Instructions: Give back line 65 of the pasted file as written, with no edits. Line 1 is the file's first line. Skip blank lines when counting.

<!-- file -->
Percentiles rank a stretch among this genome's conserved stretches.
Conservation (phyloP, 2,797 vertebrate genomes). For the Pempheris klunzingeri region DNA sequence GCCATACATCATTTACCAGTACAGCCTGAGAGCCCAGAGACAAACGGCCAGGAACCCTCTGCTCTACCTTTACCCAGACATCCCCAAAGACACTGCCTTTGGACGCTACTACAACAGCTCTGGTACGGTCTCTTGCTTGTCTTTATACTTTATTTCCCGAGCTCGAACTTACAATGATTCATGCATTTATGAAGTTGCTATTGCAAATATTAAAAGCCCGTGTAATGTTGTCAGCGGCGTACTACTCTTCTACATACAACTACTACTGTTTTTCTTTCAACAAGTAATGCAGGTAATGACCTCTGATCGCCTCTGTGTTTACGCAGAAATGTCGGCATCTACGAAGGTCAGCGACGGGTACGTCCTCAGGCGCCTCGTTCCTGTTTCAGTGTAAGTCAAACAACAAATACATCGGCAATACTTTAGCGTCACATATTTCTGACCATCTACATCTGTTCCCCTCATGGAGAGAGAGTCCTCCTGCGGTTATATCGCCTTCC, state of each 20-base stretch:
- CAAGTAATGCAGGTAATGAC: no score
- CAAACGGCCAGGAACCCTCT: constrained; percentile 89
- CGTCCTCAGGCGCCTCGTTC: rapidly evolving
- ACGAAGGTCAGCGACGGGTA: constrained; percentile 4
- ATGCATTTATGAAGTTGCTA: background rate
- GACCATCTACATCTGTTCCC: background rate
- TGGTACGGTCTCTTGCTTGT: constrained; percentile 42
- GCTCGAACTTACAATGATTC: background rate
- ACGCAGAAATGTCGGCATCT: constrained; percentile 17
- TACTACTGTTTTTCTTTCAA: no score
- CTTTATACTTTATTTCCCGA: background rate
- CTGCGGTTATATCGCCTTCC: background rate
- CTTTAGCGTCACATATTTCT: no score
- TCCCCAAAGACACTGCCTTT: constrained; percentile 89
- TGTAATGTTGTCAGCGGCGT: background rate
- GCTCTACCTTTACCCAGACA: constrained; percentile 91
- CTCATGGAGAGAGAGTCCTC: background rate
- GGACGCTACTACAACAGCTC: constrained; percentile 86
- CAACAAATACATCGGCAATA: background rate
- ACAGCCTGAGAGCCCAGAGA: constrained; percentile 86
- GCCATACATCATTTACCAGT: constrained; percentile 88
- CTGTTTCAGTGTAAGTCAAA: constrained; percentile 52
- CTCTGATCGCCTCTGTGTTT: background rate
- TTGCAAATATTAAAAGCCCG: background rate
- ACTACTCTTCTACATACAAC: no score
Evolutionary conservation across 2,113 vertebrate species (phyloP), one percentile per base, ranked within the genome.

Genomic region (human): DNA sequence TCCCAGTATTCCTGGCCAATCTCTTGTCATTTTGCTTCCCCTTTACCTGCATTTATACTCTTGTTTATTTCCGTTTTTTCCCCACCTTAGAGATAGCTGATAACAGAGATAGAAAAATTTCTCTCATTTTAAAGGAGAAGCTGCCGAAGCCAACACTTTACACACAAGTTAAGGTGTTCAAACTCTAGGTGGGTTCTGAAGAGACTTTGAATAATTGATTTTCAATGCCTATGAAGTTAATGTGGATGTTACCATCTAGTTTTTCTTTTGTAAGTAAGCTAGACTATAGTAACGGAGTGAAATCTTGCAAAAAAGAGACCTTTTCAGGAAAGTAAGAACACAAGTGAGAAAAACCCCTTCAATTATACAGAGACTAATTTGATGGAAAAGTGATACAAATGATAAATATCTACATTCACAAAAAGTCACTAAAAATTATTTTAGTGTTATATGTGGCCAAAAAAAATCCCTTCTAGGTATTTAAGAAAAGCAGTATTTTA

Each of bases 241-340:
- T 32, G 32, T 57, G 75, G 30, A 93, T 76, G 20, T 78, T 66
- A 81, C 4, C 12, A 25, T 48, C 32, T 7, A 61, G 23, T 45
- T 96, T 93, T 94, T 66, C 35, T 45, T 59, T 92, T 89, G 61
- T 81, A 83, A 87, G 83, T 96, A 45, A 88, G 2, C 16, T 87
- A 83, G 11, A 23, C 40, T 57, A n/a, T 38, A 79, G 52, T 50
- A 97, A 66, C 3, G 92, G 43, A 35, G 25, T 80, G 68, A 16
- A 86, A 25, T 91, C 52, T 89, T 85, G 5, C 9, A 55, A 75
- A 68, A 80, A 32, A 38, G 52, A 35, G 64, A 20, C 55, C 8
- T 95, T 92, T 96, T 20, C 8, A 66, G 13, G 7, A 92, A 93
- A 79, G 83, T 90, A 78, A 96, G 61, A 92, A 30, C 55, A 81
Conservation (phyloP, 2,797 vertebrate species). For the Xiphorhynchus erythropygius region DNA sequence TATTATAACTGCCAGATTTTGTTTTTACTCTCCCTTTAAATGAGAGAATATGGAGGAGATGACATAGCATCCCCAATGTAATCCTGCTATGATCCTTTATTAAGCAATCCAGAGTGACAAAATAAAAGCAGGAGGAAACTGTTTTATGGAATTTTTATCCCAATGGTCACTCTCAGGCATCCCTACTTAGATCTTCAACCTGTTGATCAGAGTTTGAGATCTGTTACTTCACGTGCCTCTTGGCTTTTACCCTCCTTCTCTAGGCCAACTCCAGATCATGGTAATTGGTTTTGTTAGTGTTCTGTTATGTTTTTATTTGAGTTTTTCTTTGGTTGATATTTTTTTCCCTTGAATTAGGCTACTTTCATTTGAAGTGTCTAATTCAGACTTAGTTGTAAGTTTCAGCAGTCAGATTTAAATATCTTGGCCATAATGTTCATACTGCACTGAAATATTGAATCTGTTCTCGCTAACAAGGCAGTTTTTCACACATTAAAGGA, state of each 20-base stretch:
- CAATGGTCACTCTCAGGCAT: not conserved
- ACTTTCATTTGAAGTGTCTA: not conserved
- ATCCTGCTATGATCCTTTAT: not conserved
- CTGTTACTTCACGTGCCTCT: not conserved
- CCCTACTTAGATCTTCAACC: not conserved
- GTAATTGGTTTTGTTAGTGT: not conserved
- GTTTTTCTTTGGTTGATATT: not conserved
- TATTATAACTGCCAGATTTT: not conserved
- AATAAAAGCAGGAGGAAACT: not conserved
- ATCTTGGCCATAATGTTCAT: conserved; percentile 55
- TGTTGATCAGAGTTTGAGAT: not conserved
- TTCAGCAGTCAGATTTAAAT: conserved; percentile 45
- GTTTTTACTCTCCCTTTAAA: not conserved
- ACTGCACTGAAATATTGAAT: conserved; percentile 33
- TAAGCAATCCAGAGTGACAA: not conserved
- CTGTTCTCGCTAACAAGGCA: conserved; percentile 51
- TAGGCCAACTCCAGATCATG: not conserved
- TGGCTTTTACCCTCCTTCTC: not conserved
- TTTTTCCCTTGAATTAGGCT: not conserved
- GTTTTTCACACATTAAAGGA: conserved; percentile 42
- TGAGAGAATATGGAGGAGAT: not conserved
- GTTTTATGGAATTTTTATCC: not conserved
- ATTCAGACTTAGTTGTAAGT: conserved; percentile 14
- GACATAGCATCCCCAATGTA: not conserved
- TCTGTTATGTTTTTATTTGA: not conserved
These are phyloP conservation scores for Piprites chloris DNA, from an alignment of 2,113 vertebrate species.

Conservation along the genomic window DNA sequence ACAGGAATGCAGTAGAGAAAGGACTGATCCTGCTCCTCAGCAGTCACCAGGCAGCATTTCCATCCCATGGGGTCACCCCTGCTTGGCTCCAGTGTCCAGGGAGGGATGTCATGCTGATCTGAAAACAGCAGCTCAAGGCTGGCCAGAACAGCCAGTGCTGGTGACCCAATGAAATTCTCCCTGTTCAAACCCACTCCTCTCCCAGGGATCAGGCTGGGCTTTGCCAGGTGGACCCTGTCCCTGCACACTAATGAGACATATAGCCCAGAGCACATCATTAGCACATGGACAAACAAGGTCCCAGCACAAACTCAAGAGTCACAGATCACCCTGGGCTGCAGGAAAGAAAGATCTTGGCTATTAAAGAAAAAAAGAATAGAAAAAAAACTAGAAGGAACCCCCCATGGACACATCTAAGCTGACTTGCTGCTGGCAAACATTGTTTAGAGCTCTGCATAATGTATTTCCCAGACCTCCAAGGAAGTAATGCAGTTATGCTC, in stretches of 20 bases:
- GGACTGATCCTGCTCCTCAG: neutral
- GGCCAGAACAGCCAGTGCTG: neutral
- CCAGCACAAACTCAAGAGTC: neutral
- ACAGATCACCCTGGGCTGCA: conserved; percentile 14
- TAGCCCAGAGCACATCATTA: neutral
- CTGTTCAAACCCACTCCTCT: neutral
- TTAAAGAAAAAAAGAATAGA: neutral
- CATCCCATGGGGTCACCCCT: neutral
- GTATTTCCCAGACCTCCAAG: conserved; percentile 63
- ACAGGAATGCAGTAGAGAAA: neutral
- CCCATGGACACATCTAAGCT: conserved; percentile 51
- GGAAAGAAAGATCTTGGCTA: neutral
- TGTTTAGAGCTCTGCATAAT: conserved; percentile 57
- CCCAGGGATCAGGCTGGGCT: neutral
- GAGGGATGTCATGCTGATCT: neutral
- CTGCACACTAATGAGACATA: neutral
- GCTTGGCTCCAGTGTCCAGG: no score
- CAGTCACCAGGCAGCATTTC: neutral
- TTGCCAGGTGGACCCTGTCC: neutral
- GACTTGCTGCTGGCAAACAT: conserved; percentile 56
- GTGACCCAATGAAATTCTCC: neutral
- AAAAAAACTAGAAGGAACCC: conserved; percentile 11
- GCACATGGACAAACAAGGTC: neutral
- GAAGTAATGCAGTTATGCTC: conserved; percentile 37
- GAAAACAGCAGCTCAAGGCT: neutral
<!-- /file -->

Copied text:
- GACATAGCATCCCCAATGTA: not conserved